Am - Tropical monsoon climate Preferred Tropical monsoon climate ( < 60mm precipitation driest month but > (100 - [total annual precipitation(mm}/25]))
As - Tropical savanna climate with dry summer Preferred < 60mm precipitation driest month (in summer) and < (100 - [total annual precipitation{mm}/25])

Air Temperature

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Parameter Lower limit Upper limit
Mean annual temperature (ºC) 20 28

Rainfall

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ParameterLower limitUpper limitDescription
Mean annual rainfall9502250mm; lower/upper limits

Soil Tolerances

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Soil reaction

  • neutral

Soil texture

  • medium

Means of Movement and Dispersal

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Natural Dispersal

Garcia nutans spreads by seeds (Flora of Panama, 2016). 

Pathway Causes

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CauseNotesLong DistanceLocalReferences
Escape from confinement or garden escapeEscaped from cultivation Yes Oviedo et al., 2012
Ornamental purposesPlanted as ornamental in the Caribbean Yes Yes Broome et al., 2007

Impact Summary

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CategoryImpact
Cultural/amenity Positive and negative
Environment (generally) Positive and negative

Environmental Impact

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Garcia nutans is listed as invasive only in Cuba where it is displacing and outcompeting native vegetation (Oviedo et al., 2012).

Risk and Impact Factors

Top of page Invasiveness
  • Proved invasive outside its native range
  • Tolerant of shade
  • Long lived
Impact outcomes
  • Reduced native biodiversity
  • Threat to/ loss of native species
Impact mechanisms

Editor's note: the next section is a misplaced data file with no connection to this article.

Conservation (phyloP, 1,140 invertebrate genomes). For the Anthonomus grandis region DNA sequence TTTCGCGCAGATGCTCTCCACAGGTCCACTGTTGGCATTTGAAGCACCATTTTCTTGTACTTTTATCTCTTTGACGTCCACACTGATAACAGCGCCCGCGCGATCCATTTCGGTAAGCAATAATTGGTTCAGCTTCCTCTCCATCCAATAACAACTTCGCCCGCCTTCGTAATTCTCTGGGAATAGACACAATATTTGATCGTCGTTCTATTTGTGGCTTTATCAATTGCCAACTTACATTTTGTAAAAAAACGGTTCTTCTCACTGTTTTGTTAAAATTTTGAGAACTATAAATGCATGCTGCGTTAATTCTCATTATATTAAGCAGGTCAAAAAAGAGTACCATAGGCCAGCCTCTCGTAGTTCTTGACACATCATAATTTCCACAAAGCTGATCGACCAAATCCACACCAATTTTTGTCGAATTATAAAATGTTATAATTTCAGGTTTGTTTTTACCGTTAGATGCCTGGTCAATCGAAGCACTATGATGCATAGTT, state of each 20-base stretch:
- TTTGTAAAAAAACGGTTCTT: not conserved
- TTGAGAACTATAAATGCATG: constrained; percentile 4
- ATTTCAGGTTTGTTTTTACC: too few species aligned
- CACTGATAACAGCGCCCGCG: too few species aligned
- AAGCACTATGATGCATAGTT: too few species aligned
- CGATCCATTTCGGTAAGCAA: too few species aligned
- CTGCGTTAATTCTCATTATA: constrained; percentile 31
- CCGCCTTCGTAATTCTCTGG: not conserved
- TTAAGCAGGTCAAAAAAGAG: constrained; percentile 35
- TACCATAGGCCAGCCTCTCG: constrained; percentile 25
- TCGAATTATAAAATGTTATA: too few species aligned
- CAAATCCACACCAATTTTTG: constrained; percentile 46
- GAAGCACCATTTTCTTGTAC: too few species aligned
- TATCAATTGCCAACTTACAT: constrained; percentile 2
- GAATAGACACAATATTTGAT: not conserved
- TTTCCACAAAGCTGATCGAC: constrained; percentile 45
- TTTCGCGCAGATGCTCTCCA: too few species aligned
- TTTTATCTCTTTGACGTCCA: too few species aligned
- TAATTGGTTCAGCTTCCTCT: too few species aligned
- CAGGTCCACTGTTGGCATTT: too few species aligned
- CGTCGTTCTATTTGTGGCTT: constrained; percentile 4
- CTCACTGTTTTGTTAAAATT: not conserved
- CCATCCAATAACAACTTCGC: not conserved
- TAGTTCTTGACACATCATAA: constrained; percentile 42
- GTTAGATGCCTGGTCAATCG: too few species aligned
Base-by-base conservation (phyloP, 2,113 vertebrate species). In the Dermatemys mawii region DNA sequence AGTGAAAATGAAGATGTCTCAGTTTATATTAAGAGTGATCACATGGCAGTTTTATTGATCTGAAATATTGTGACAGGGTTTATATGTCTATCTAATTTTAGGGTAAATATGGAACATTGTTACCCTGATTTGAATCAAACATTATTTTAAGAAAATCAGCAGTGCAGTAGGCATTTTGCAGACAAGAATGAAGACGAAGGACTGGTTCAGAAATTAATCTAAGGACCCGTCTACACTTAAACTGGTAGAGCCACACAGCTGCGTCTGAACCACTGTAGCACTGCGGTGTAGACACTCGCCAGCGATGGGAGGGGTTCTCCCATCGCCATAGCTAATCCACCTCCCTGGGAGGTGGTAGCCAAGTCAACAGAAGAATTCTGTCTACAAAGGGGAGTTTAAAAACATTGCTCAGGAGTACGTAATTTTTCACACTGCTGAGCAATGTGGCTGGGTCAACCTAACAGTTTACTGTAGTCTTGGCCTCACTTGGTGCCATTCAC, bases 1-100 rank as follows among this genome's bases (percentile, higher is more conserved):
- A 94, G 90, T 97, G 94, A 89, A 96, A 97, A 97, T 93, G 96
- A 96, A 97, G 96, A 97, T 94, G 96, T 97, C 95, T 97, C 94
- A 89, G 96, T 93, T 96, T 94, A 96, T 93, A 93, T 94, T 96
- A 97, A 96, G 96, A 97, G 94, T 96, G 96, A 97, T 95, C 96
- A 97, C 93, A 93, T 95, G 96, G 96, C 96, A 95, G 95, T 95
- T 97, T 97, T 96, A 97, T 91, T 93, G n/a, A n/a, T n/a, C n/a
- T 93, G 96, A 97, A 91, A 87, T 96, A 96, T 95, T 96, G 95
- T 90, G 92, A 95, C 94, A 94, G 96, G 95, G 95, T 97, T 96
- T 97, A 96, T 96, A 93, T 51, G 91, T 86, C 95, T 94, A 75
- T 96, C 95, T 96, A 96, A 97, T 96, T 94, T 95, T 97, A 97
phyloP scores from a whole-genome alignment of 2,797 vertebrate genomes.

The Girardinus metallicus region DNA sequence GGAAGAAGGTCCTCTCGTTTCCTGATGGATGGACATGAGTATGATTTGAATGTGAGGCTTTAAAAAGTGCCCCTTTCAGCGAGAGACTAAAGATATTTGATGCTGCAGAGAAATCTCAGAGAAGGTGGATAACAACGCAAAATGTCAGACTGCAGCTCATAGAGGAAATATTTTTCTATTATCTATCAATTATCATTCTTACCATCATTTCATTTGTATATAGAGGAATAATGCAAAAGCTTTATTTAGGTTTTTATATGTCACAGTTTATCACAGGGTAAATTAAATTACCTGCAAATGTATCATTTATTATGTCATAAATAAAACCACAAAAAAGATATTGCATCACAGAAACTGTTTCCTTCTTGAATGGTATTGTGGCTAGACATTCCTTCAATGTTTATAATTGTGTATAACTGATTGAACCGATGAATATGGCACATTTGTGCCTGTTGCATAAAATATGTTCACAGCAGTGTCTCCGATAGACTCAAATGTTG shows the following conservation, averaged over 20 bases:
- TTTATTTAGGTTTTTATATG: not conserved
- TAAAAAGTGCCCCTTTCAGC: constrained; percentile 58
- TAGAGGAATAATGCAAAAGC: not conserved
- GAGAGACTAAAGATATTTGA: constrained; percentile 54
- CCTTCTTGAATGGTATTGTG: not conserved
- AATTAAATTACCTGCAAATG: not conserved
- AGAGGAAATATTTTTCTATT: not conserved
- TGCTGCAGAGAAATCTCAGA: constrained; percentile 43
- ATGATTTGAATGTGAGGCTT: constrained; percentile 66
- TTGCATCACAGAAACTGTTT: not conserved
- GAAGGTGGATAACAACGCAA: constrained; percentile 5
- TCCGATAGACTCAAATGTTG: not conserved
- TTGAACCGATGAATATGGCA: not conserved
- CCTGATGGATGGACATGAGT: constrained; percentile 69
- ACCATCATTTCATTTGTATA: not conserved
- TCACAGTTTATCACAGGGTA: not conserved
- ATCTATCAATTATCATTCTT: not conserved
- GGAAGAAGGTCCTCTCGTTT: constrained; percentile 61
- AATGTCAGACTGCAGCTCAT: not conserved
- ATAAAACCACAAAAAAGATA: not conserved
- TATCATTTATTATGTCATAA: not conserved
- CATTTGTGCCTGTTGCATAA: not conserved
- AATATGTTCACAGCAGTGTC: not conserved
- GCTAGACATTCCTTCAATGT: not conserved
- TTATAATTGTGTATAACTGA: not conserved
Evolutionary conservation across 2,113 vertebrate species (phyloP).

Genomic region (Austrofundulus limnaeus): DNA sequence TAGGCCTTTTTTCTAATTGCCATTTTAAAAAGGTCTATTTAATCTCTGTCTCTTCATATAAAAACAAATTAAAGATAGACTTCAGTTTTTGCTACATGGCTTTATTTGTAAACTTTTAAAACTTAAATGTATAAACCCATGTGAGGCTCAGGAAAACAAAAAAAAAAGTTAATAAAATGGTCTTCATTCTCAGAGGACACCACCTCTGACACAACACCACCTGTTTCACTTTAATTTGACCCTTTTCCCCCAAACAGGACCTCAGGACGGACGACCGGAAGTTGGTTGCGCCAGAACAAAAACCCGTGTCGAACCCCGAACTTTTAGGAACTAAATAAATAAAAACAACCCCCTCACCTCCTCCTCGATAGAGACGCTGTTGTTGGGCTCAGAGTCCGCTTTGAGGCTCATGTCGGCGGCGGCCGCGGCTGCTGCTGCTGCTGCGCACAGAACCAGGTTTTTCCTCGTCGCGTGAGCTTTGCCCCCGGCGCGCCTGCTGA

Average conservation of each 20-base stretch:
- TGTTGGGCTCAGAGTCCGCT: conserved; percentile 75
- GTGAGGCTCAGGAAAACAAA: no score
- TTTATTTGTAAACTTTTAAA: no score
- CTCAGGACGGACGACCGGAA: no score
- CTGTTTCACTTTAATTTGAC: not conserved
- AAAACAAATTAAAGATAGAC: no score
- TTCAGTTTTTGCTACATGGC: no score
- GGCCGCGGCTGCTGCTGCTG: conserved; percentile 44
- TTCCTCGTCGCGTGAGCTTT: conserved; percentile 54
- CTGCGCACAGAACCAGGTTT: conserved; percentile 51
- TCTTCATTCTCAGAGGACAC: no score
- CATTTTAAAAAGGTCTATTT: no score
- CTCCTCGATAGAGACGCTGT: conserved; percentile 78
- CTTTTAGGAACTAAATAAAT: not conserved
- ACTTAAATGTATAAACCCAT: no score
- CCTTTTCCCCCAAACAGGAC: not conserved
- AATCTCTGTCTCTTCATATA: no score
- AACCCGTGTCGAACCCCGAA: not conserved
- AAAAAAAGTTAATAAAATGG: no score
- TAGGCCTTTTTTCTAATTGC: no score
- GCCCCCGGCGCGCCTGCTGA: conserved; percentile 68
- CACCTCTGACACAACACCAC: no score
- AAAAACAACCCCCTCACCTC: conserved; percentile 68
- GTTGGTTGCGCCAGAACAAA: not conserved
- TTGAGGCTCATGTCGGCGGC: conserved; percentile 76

• Competition - monopolizing resources
Likelihood of entry/control
  • Highly likely to be transported internationally deliberately

Uses

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Social Benefit

Garcia nutans has been used medicinally in Colombia as a purgative, with a single seed said to be sufficient to induce vomiting (Burger and Huft, 1995). In the Caribbean it is planted as ornamental (Broome et al., 2007).

Uses List

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Fuels

  • Fuelwood

Materials

  • Oils

Medicinal, pharmaceutical

  • Source of medicine/pharmaceutical

Ornamental

  • garden plant

References

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Acevedo-Rodríguez, P., Strong, M. T., 2012. Catalogue of the Seed Plants of the West Indies, Washington, DC, USA: Smithsonian Institution.1192 pp. http://botany.si.edu/Antilles/WestIndies/catalog.htm

Broome, R, Sabir, K, Carrington, S, 2007. Plants of the Eastern Caribbean. Barbados: University of the West Indies.http://ecflora.cavehill.uwi.edu/index.html

Burger, W., Huft, M., 1995. Flora Costaricensis. Family No. 113 Euphorbiaceae. In: Fieldiana, Botany , (No. 36) . v + 169 pp.

Flora of Panama, 2016. Flora of Panama (WFO). In: Flora of Panama (WFO) St. Louis, Missouri and Cambridge, MA, USA: Missouri Botanical Garden and Harvard University Herbaria.http://www.tropicos.org/Project/FOPWFO

Govaerts, R, 2016. World Checklist of Euphorbiaceae. Richmond, UK: Royal Botanic Gardens, Kew.http://apps.kew.org/wcsp/

IUCN, 2020. The IUCN Red List of Threatened Species. In: The IUCN Red List of Threatened Species : IUCN.https://www.iucnredlist.org/

Missouri Botanical Garden, 2016. Tropicos database. In: Tropicos database St. Louis, Missouri, USA: Missouri Botanical Garden.http://www.tropicos.org/

Oviedo Prieto, R., Herrera Oliver, P., Caluff, M. G., et al., 2012. National list of invasive and potentially invasive plants in the Republic of Cuba - 2011. (Lista nacional de especies de plantas invasoras y potencialmente invasoras en la República de Cuba - 2011). Bissea: Boletín sobre Conservación de Plantas del Jardín Botánico Nacional de Cuba, 6(Special Issue No. 1), 22-96.

Stevens, P. F., 2016. Angiosperm Phylogeny Website. Version 13. In: Angiosperm Phylogeny Website. Version 13 . St. Louis, Missouri, USA: Missouri Botanical Garden.http://www.mobot.org/MOBOT/research/APweb/

USDA-ARS, 2016. Germplasm Resources Information Network (GRIN). Online Database. In: Germplasm Resources Information Network (GRIN). Online Database Beltsville, Maryland, USA: National Germplasm Resources Laboratory.https://npgsweb.ars-grin.gov/gringlobal/taxon/taxonomysimple.aspx

Links to Websites

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WebsiteURLComment
GISD/IASPMR: Invasive Alien Species Pathway Management Resource and DAISIE European Invasive Alien Species Gatewayhttps://doi.org/10.5061/dryad.m93f6Data source for updated system data added to species habitat list.

Contributors

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18/08/16 Original text by:

Dr. Julissa Rojas-Sandoval, Department of Botany-Smithsonian NMNH 

Distribution Maps